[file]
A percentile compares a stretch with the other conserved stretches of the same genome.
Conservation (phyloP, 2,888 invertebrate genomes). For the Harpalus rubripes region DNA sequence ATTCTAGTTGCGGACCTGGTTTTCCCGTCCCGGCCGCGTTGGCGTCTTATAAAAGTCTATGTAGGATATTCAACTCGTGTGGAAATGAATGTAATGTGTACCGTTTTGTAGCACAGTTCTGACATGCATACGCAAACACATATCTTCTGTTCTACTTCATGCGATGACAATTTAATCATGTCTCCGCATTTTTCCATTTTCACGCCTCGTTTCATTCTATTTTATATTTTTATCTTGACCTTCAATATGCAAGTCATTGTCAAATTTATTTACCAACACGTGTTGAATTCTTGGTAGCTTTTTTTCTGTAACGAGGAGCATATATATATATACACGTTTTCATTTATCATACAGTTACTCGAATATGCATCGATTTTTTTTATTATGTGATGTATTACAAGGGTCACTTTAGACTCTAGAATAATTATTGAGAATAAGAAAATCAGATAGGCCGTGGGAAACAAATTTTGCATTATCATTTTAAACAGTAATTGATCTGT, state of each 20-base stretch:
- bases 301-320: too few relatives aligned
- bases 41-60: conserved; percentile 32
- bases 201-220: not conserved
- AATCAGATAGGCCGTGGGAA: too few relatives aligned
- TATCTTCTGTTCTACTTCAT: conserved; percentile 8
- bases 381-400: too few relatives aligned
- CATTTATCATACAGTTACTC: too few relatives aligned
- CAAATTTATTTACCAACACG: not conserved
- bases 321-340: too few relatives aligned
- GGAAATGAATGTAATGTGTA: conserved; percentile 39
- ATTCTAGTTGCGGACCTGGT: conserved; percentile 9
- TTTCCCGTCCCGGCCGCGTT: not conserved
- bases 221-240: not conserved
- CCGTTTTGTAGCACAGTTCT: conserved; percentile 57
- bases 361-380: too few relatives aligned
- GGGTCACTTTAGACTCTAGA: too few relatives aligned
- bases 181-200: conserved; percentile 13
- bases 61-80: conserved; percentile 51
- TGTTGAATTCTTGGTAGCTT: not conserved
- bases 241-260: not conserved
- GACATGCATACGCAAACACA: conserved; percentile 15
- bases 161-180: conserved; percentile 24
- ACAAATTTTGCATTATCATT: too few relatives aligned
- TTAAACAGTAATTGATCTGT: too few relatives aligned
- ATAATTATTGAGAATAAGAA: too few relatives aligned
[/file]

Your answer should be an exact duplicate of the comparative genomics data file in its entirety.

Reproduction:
A percentile compares a stretch with the other conserved stretches of the same genome.
Conservation (phyloP, 2,888 invertebrate genomes). For the Harpalus rubripes region DNA sequence ATTCTAGTTGCGGACCTGGTTTTCCCGTCCCGGCCGCGTTGGCGTCTTATAAAAGTCTATGTAGGATATTCAACTCGTGTGGAAATGAATGTAATGTGTACCGTTTTGTAGCACAGTTCTGACATGCATACGCAAACACATATCTTCTGTTCTACTTCATGCGATGACAATTTAATCATGTCTCCGCATTTTTCCATTTTCACGCCTCGTTTCATTCTATTTTATATTTTTATCTTGACCTTCAATATGCAAGTCATTGTCAAATTTATTTACCAACACGTGTTGAATTCTTGGTAGCTTTTTTTCTGTAACGAGGAGCATATATATATATACACGTTTTCATTTATCATACAGTTACTCGAATATGCATCGATTTTTTTTATTATGTGATGTATTACAAGGGTCACTTTAGACTCTAGAATAATTATTGAGAATAAGAAAATCAGATAGGCCGTGGGAAACAAATTTTGCATTATCATTTTAAACAGTAATTGATCTGT, state of each 20-base stretch:
- bases 301-320: too few relatives aligned
- bases 41-60: conserved; percentile 32
- bases 201-220: not conserved
- AATCAGATAGGCCGTGGGAA: too few relatives aligned
- TATCTTCTGTTCTACTTCAT: conserved; percentile 8
- bases 381-400: too few relatives aligned
- CATTTATCATACAGTTACTC: too few relatives aligned
- CAAATTTATTTACCAACACG: not conserved
- bases 321-340: too few relatives aligned
- GGAAATGAATGTAATGTGTA: conserved; percentile 39
- ATTCTAGTTGCGGACCTGGT: conserved; percentile 9
- TTTCCCGTCCCGGCCGCGTT: not conserved
- bases 221-240: not conserved
- CCGTTTTGTAGCACAGTTCT: conserved; percentile 57
- bases 361-380: too few relatives aligned
- GGGTCACTTTAGACTCTAGA: too few relatives aligned
- bases 181-200: conserved; percentile 13
- bases 61-80: conserved; percentile 51
- TGTTGAATTCTTGGTAGCTT: not conserved
- bases 241-260: not conserved
- GACATGCATACGCAAACACA: conserved; percentile 15
- bases 161-180: conserved; percentile 24
- ACAAATTTTGCATTATCATT: too few relatives aligned
- TTAAACAGTAATTGATCTGT: too few relatives aligned
- ATAATTATTGAGAATAAGAA: too few relatives aligned